Qu’enfin, apres le sang de ce peuple martyr,
Le sang vil des bourreaux ruisselle!
En Grece, o mes amis! vengeance! liberte!
How did Markos Botsaris grow into a reincarnation of Leonidas in the eyes of foreigners after his heroic death with a small group of men like the ancient Spartan king? Why were the fighters of 1821 depicted as demigods?
The exhibition provides answers to these questions. Standing in front of German artist Peter von Hess’ oil painting “Greeks Fighting among Ancient Ruins” (1829), one can sense these sacred connections.
Another series of paintings and sketches illustrate this theme, emphasizing the fact that the people rising up were Christians – yet another reason why the Europeans sided with them. Ancient monuments, naval battles, portraits of fighters, philhellenes, as well as of the first royal couple, Otto and Amalia, draw our attention like a narrative before our eyes.
Also prominent are the sculptures crafted by foreign artists as well as by their Greek counterparts after they had earned their freedom. The aim was to monumentalize the struggle with their tools, to lend the heroes of 1821 the immortality of ancient statues.
“The Martinos Collection not only contains works from the time of the Revolution but also later works that demonstrate the need of the modern Greeks to build their identity on antiquity,” Tsigakou says. “Visitors will have the chance to see exceptional sculptures by Georgios Fytalis and Ioannis Kossos.” One exhibit that really stole my heart is a small bronze sculpture by Italian artist Benedetto Civiletti depicting determined duo Konstantinos Kanaris and Ioannis Theofilopoulos as they prepare to attack a Turkish vessel, the wind blowing their hair.
Also beautiful are the figureheads on display in the exhibition. These carved wooden decorations found at the bow of ships have many stories to tell. All the vessels that took part in the War of Independence were named after ancient Greek leaders. Interesting juxtapositions come into play: Two Amazons are placed next to each other, one a French late 18th century wooden figurehead, the other a Sosicles-type 2nd century BC marble statue – one of the exceptional ancient artifacts that the respected Stampolidis managed to secure from the big museums of Italy and Greece.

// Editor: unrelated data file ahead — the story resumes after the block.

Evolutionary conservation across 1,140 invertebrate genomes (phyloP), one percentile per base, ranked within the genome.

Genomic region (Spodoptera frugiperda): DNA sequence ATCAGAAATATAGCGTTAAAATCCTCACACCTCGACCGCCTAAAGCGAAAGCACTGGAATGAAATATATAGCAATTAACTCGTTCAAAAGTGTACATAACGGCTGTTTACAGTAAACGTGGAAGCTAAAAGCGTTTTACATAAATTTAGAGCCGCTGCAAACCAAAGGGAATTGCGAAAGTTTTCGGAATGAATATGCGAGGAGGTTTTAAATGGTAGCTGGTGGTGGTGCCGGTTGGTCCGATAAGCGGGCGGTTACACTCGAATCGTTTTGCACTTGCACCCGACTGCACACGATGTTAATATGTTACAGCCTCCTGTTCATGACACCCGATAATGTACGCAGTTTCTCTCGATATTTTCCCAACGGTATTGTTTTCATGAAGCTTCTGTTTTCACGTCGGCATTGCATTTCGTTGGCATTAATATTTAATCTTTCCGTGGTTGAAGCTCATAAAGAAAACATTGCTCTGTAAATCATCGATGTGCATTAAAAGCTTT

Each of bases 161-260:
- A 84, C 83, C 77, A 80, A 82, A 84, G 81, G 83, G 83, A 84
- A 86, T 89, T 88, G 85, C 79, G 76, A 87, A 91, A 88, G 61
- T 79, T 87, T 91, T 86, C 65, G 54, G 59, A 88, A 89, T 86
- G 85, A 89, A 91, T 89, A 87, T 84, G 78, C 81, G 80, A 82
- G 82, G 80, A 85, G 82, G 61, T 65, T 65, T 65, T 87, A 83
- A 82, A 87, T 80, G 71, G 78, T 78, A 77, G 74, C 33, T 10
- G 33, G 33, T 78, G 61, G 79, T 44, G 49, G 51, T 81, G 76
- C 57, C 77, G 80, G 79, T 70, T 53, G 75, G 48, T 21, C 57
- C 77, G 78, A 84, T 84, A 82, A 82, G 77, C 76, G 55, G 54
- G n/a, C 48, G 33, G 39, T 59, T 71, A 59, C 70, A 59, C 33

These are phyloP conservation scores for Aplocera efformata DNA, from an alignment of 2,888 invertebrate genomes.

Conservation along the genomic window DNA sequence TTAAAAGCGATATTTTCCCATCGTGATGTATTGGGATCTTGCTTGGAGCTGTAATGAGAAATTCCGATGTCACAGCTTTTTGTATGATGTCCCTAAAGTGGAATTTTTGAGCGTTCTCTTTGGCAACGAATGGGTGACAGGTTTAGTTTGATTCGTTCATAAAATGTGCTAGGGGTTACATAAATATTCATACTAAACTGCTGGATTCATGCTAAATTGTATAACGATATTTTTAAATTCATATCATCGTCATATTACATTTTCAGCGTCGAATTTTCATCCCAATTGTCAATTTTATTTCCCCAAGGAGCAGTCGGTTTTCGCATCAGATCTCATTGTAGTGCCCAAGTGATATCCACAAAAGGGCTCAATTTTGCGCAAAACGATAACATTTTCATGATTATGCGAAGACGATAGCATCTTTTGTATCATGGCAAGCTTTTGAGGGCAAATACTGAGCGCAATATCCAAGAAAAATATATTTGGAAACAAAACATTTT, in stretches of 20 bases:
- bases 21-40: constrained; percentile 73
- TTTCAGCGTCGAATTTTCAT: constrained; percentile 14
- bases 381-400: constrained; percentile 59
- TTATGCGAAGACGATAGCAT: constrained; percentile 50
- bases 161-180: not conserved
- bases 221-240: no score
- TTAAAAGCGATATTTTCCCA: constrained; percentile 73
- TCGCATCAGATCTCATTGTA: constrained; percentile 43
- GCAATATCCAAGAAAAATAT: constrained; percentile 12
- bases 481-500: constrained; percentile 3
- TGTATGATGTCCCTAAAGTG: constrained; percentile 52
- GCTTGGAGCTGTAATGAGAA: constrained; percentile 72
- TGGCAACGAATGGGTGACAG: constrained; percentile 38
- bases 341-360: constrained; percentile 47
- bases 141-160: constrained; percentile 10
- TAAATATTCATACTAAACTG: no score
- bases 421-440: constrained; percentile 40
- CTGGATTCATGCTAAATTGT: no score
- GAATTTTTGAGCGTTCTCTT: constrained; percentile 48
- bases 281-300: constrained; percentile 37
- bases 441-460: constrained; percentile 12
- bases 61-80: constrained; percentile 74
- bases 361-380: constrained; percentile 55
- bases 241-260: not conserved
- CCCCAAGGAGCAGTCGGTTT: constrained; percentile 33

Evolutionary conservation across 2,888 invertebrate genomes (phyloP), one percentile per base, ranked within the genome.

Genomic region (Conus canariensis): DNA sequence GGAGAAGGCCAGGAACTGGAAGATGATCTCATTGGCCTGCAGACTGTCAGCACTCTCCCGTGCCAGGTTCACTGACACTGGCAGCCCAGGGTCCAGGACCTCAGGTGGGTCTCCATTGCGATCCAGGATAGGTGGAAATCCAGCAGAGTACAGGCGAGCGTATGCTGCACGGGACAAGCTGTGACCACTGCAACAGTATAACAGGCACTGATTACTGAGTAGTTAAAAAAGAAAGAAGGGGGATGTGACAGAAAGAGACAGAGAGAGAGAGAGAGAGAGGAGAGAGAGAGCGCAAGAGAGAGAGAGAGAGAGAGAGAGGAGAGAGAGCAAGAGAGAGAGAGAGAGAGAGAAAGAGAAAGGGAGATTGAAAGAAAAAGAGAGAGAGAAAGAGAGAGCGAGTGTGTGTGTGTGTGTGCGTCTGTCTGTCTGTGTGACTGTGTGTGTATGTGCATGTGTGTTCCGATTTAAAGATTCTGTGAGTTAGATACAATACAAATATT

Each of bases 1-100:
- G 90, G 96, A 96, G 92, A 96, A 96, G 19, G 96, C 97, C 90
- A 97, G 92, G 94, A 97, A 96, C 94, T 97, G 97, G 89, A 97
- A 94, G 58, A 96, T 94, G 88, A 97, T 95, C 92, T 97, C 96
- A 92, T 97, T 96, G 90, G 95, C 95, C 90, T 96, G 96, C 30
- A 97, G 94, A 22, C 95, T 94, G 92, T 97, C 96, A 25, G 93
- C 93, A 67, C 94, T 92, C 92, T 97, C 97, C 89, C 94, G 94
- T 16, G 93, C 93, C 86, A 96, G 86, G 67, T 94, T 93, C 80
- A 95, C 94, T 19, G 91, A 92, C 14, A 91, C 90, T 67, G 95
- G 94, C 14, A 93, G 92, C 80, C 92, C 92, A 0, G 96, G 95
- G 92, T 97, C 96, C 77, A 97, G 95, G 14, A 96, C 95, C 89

In spite of the difficulties created by the pandemic, Stampolidis managed to include great exhibits such as a marble hermetic column of Sappho dating back to the Roman period, a marble statue of Odysseus from the same period, and an Attic red-figure hydria (“jug”). These exceptional selections highlight the relationship between the archetypal and its later reproduction, the experiential approach that the museum director and Eleftherna excavator has applied in his exhibitions.
Why will it be worth visiting the Museum of Cycladic Art when it finally opens its doors to the public? The exhibition resembles a grand tour of the modern Greek identity in reverse. It is like we are returning to the visit once made by curious Europeans to our devastated land in search of the ancient Greek legacy. These days we visit Paris, London and Vienna to find out what prompted these foreign people to stand by our side. And, most importantly, to see philhellenism as the most solid bridge to the West which nurtured our own country.
Museum of Cycladic Art, Stathatos Mansion, 1 Irodotou & Vassilissis Sofias, Kolonaki, tel 210.722.8321, cycladic.gr.
This article was first published in Greek on kathimerini.gr